I want to talk about something a little awkward.
Partly awkward because the thing we’re going to discuss doesn’t present tax legislation in a very favorable light.
Partly awkward because the thing we’re going to discuss is a little foggy.
And then, quite honestly, awkward because it took a couple of tax practitioners I respect a lot, Dan Chodan and Ed Zollars, quite a bit of effort to convince some of us that what I’m about to describe probably works. Or maybe works. Even though it shouldn’t, probably, as a policy thing.
But let’s go though the details quickly. And then–if you’re interested–the next step for you is to talk with your tax accountant. And get more detailed information from them.
The Original Business Employee Retention Credit
To put everybody on the same page, let me quickly describe the original employee retention credit and then a special flavor of the credit.
The original employee retention credit gives employers up to $7,000 per employee per quarter in 2021 if their business got beat up bad by the COVID-19 pandemic.
Note: This blog post goes into more detail: Three Tips for Bigger Employee Retention Credits. But so you know the general contours… A firm qualifies for employee retention credits if it suffered a substantial decline in gross receipts. And it qualifies if government orders closed or partially closed the business.
The precise credit formula, by the way, works like this for 2021: You get seventy percent of the wages you pay nonowner employees during a quarter but no more than $7,000 per employee per quarter.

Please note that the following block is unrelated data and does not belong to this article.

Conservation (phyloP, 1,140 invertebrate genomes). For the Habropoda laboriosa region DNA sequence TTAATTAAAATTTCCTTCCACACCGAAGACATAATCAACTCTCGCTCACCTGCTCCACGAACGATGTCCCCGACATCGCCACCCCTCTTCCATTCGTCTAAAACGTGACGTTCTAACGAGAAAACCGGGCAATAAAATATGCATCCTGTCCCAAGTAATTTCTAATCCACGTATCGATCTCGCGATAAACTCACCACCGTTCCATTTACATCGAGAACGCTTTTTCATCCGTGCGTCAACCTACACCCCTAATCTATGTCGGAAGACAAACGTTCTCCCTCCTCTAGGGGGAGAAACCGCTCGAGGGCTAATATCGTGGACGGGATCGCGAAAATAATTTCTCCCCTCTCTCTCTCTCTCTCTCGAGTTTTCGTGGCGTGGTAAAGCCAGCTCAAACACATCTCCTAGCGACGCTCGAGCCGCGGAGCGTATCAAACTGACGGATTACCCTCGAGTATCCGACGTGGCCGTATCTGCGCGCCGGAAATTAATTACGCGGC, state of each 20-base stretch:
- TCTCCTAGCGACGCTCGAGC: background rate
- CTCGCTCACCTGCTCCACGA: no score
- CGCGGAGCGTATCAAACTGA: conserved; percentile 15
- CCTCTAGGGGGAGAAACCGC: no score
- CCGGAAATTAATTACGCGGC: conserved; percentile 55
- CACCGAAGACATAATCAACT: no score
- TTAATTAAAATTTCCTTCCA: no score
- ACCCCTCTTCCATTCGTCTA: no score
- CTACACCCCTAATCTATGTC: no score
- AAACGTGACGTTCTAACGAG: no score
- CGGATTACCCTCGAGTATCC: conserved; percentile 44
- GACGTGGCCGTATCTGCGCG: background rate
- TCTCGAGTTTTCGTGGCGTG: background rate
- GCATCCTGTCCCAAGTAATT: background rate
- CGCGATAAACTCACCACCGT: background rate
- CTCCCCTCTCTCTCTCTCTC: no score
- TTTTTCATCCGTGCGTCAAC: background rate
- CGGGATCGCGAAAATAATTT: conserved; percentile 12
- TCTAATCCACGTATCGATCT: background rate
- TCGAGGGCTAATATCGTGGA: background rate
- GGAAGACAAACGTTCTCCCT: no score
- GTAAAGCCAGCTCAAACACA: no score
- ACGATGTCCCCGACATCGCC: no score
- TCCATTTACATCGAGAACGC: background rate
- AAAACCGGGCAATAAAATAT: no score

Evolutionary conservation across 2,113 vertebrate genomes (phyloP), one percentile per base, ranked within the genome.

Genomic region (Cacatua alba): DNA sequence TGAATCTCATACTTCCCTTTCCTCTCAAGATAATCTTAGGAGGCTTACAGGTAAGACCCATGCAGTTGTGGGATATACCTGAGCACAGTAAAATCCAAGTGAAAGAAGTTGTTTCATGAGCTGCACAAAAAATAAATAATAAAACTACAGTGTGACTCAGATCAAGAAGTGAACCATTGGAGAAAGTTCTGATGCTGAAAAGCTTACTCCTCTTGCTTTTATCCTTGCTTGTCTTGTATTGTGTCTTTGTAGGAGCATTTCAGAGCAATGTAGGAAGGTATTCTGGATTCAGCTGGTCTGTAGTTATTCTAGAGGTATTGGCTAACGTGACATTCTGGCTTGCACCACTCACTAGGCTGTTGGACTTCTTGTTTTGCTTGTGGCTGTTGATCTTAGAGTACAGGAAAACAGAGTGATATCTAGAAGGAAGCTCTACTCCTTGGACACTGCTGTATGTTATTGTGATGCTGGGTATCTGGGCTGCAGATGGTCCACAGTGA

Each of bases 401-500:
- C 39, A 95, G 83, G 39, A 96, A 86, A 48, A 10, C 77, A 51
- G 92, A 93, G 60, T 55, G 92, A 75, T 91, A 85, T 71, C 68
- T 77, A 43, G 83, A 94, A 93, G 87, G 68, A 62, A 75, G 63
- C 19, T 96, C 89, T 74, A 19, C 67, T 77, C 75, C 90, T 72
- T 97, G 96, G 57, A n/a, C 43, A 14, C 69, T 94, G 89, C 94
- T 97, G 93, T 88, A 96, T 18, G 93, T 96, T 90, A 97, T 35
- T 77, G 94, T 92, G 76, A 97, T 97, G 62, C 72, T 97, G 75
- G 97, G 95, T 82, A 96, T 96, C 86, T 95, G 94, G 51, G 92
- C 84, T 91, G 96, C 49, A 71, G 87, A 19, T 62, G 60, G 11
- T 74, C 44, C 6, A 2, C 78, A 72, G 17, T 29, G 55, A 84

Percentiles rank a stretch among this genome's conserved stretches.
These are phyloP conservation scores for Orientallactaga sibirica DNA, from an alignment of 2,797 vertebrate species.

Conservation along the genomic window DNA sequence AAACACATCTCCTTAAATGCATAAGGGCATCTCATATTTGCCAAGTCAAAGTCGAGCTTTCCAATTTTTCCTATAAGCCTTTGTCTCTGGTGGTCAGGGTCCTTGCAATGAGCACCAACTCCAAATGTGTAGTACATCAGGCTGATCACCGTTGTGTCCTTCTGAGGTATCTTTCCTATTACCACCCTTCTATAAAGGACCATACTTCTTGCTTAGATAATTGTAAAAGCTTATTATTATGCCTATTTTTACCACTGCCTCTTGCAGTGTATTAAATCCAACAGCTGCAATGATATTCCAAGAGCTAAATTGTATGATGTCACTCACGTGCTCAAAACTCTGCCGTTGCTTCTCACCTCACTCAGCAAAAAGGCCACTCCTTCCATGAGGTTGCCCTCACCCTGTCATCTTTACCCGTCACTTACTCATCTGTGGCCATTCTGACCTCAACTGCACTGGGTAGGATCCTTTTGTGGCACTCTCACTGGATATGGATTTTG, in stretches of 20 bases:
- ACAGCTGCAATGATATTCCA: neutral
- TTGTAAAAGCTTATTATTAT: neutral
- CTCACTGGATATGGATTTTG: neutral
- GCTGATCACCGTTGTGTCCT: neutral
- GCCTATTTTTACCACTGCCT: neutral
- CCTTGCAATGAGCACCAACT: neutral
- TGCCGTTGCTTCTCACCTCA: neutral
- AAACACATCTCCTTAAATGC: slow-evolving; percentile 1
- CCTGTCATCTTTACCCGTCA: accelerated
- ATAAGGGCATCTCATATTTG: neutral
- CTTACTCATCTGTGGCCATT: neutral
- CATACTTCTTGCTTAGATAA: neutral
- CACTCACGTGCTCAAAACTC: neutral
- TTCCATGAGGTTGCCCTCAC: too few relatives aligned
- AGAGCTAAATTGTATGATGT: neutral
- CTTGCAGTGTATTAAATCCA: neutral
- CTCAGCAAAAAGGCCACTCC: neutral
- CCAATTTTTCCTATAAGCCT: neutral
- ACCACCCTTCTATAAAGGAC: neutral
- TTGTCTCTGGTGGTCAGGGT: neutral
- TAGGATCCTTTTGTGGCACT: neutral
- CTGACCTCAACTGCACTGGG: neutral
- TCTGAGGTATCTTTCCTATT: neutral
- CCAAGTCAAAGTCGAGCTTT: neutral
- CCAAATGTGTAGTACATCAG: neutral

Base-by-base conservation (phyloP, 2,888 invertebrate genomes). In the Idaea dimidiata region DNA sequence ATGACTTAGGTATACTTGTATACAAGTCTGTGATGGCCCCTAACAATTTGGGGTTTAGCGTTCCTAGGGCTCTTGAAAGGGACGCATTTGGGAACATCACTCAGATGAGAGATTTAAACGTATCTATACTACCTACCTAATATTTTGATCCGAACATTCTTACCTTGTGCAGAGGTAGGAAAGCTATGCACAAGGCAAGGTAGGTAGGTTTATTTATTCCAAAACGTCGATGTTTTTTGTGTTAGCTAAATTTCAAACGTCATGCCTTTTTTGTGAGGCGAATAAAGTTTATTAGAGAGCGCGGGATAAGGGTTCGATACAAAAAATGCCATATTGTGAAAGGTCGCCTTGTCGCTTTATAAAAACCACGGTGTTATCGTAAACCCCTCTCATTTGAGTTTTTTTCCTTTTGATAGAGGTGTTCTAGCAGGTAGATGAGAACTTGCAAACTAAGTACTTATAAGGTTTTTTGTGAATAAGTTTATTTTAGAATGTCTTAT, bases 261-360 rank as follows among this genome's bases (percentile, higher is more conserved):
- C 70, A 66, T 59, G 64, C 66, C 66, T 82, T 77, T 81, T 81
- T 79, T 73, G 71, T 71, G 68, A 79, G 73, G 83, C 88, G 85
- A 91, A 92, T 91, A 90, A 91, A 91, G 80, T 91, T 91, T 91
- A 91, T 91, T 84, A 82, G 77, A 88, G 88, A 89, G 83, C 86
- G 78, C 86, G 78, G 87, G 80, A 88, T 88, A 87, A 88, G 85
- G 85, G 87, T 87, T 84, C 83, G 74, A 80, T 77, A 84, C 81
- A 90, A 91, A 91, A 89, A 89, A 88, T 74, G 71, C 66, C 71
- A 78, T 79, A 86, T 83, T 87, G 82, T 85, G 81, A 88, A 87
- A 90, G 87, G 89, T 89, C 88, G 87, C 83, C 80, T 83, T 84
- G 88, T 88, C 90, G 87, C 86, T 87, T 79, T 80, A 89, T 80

A firm with ten employees making $10,000 or more a quarter, for example, might get $70,000 in tax savings for the quarter. And then again for the next quarter if they continue to qualify.
An important practical point: The employer can get the money nearly immediately. Often by taking the funds out of the very next payroll tax deposit they would otherwise make.
And that’s the original employee retention credit formula
The $100,000 Recovery Startup Business Employee Retention Credit
For the last two quarters of 2021, a new special flavor of the employee retention credit exists. The recovery startup business credit.
The recovery startup business credit gives an employer employee retention credits if she, he or they start a new trade or business.
A firm doesn’t use this flavor of employee retention credit if it can qualify using the original employee retention credit. The original flavors of the employee retention credit will almost always deliver bigger refunds.
But as long as a firm started the new trade or business after February 15, 2020 and as long as its average annual receipts for the three previous tax years don’t exceed $1,000,000? Yeah, that firm is good to go.
Two other wrinkles to note:
- A firm can’t get more than $50,000 for a quarter in recovery startup business employee retention credits. A firm also can’t receive the credit except in the third and fourth quarter of 2021. Thus, the maximum refund for the recovery startup business credit equals $100,000.
- All the trades or businesses an employer owns get aggregated for purposes of calculating the eligibility, totalling the wages that plug into the formula, and determining the credit limits. This last bit is important, as you’ll see in a minute.
Real Estate Rentals Count as a Trade or Business
Here’s the next thing you need to understand. And you can probably see where this is going. But say you buy a rental. Sometime after February 15 202o. And ideally sometime before the third quarter of 2021 ends. Let’s say you get a tenant into the property and everything totally setup and running.
Your rental probably qualifies as a trade or business. You need to be motivated by profit. You will need to display regularity and continuity in your activity. You’ll need to have separate or separable books and records. But the tax accountants who think a lot about this, all agree you should be able to fairly easily meet these requirements.